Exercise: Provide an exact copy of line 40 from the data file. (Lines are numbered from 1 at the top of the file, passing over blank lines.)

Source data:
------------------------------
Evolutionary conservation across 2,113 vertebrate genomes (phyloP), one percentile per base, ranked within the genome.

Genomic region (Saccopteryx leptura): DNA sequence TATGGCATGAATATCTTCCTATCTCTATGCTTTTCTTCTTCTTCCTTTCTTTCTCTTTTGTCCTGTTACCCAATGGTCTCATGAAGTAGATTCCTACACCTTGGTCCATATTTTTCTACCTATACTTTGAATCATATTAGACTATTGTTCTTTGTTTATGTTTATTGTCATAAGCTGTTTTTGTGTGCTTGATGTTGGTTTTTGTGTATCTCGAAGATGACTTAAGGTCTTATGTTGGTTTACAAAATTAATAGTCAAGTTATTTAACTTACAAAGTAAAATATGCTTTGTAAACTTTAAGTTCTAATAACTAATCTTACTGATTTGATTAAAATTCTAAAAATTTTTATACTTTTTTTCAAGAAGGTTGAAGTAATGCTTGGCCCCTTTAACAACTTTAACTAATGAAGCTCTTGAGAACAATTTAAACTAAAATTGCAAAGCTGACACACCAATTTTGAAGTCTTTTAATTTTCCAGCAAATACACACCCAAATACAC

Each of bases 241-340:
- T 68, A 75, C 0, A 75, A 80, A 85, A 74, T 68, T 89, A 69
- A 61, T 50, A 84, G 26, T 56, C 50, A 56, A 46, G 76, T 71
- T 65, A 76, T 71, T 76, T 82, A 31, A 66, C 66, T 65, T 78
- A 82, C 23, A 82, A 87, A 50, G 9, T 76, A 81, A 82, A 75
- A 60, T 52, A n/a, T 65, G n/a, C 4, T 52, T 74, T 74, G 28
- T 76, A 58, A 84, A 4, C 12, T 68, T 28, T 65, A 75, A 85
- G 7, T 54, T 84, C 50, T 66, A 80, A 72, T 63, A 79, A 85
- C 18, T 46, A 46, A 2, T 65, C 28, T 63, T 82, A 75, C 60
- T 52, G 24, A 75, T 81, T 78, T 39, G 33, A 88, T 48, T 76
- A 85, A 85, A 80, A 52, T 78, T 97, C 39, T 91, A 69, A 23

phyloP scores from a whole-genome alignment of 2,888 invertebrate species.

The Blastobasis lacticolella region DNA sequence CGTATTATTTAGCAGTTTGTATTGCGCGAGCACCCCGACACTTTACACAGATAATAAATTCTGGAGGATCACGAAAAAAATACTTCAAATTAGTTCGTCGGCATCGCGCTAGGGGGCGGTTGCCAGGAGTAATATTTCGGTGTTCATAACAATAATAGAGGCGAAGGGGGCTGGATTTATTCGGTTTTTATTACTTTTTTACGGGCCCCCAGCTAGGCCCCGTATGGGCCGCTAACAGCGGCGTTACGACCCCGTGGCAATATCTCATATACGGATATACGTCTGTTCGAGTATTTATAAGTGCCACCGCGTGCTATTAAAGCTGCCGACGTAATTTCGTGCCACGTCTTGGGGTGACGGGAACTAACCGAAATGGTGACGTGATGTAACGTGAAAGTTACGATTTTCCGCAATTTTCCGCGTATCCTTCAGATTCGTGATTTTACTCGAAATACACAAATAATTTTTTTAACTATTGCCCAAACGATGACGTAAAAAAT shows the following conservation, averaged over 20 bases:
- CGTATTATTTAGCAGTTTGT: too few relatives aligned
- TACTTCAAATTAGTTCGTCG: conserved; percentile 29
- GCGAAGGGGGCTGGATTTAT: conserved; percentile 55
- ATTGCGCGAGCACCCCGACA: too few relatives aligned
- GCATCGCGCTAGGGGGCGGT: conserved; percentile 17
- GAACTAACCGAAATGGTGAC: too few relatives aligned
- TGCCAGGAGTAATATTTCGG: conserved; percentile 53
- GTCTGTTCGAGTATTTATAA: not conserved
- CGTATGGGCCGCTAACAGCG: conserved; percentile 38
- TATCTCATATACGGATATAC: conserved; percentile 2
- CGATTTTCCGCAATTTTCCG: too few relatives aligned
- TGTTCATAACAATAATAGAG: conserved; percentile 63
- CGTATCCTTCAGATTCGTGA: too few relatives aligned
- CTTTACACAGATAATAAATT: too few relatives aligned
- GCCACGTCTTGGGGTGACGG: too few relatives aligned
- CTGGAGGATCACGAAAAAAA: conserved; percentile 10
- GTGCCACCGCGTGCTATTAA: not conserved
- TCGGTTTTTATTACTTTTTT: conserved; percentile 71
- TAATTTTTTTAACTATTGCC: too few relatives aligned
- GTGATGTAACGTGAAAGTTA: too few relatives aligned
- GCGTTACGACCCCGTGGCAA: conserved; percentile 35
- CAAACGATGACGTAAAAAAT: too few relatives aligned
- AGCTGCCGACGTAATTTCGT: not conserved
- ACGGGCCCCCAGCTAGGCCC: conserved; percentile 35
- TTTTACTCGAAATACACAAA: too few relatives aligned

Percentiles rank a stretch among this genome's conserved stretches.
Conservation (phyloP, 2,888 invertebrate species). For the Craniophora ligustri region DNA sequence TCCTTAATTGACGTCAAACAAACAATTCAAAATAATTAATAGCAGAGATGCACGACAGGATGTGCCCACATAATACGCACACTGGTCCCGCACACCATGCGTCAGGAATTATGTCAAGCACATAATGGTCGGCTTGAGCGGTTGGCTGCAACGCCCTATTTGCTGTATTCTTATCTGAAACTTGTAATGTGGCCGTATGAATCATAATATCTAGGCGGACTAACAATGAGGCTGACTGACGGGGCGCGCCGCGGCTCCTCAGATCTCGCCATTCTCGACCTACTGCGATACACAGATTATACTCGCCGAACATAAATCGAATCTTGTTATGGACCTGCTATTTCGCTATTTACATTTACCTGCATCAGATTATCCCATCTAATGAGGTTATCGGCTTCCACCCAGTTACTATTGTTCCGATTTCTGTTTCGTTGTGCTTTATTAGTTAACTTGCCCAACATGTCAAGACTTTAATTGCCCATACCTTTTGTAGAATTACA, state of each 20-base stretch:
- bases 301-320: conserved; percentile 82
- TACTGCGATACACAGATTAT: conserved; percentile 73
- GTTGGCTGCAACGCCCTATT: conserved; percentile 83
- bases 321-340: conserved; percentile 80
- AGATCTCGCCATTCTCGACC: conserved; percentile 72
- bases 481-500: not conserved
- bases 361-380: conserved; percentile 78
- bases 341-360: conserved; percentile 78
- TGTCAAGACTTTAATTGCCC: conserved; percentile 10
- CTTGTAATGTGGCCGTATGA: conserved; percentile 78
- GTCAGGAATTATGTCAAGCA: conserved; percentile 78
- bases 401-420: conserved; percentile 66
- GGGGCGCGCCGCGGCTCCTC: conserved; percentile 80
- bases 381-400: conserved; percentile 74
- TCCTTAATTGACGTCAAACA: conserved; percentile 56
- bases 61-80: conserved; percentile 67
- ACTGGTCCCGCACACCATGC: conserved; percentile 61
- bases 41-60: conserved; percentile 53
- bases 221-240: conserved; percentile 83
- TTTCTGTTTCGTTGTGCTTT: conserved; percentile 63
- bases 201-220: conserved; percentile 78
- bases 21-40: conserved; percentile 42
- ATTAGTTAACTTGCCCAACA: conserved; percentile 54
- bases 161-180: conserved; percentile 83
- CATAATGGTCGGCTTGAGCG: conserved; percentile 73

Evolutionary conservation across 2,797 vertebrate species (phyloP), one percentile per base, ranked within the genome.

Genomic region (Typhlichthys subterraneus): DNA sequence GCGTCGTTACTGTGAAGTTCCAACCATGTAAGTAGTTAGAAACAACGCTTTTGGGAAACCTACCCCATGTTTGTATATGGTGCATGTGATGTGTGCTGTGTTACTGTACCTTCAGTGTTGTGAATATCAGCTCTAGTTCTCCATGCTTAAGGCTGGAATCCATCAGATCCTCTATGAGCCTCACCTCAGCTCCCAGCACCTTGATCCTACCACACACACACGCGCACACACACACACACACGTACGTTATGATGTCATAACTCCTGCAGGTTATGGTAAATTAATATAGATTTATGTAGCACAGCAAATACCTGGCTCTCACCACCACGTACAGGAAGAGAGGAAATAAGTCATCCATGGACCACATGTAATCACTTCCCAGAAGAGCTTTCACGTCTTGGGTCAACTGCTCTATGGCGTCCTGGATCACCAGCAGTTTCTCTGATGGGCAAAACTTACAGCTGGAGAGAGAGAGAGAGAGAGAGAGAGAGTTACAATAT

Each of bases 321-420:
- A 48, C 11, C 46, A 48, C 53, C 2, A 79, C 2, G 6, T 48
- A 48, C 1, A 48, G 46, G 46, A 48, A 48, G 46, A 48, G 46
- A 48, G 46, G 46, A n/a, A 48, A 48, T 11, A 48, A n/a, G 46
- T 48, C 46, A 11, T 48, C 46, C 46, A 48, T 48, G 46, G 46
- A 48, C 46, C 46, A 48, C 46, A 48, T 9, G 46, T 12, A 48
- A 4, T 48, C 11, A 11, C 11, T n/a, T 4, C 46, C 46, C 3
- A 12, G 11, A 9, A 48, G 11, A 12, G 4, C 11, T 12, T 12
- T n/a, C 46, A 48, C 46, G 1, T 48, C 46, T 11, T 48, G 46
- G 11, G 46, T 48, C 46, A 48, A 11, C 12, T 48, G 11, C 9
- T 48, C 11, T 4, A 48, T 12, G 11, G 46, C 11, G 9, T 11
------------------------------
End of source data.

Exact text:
- TTTTACTCGAAATACACAAA: too few relatives aligned